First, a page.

85th AMS Annual Meeting

Monday, 10 January 2005
Snow microwave products from the NOAA's Advanced Microwave Sounding Unit
Cezar Kongoli, QSS Group, Inc., Lanham and NOAA/NESDIS, Camp Springs, MD; and R. R. Ferraro, P. Pellegrino, and H. Meng
Poster PDF (736.6 kB)
The retrievals of cold land atmospheric and surface parameters from space continue to be one of the more challenging and increasingly important areas of satellite research. Of particular interest to hydrologists, atmospheric scientists and climatologists are the regional and global retrievals of snow cover parameters (extent, water equivalent and depth) and cold season precipitation rates (frozen rain and snowfall). Snow cover affects both the global water and energy budgets at regional and global scales. Snowfall, on the other hand, represents a substantial portion of global precipitation in many parts of the world and is coupled to snow cover. On a regional scale, snowfall retrievals are particularly important for winter weather forecasting and water resource management.

The retrievals of winter precipitation from satellites (visible, infrared and microwave) have proven to be extremely difficult primarily due to the unique characteristics associated with such precipitation. Unlike summer rainfall which is often the result of strong atmospheric convection, cold precipitation systems are mostly stratiform, and thus difficult to discriminate against non-precipitating winter clouds. In addition, snowfall is often associated with snow cover on the ground, which can be another significant source of confusion for the observing satellite.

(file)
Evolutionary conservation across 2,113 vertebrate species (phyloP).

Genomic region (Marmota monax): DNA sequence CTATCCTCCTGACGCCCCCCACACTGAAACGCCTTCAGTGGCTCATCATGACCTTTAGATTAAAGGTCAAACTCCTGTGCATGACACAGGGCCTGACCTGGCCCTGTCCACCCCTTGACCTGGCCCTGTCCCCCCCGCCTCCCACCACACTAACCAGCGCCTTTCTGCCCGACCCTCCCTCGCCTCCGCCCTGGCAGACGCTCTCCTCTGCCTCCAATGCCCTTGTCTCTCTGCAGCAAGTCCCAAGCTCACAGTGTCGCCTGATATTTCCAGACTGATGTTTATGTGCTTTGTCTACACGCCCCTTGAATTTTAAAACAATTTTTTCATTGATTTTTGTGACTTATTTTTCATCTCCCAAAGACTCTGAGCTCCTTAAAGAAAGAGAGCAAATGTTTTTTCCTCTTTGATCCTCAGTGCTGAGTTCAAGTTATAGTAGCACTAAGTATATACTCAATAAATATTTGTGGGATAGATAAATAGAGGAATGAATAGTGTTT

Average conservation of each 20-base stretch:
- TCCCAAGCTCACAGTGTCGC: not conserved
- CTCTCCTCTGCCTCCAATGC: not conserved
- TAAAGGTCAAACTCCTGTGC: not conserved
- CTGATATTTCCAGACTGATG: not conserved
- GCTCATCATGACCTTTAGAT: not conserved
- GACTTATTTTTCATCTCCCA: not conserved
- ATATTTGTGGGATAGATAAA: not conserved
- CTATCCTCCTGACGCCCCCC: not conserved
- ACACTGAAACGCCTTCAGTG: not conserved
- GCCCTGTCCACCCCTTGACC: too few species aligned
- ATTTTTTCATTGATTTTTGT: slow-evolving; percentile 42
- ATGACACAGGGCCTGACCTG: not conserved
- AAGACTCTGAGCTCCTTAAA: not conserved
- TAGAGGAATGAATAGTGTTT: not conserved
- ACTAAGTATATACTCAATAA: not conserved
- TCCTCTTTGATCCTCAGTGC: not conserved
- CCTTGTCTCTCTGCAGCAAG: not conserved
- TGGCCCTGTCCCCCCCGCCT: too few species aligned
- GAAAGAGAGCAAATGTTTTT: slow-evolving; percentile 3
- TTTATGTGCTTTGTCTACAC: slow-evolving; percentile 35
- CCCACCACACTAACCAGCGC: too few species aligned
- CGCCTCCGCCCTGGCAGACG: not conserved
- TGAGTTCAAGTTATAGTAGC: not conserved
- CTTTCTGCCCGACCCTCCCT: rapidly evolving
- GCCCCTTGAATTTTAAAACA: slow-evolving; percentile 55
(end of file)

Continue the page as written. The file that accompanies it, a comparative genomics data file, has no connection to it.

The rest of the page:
Recent research using measurements from the Advanced Microwave Sounding Unit (AMSU) at NOAA/NESDIS has shown that winter precipitation- and snow cover-sized particles respond to microwave radiation at specific microwave frequencies. The discrimination between snowfall, rain and snow cover signatures can be made successfully utilizing the unique combination of the AMSU frequency channels in the atmospheric window (23, 31, 89, 150 GHz), opaque water vapor (1831, 3, 7 GHz) and oxygen absorption (50-60 GHz) bands. This unique combination of channels has led to important extensions of the existing retrieval base: the extension of the rain rate operational product to include snowfall detection, and the extension of the snow cover extent product to include snow water equivalent retrievals. The objective of this paper is to describe these AMSU-based snow products in more detail. Specifically, the paper will describe each algorithm and discuss its main retrieval concepts, techniques and future challenges. Validation examples and case studies results will also be presented.

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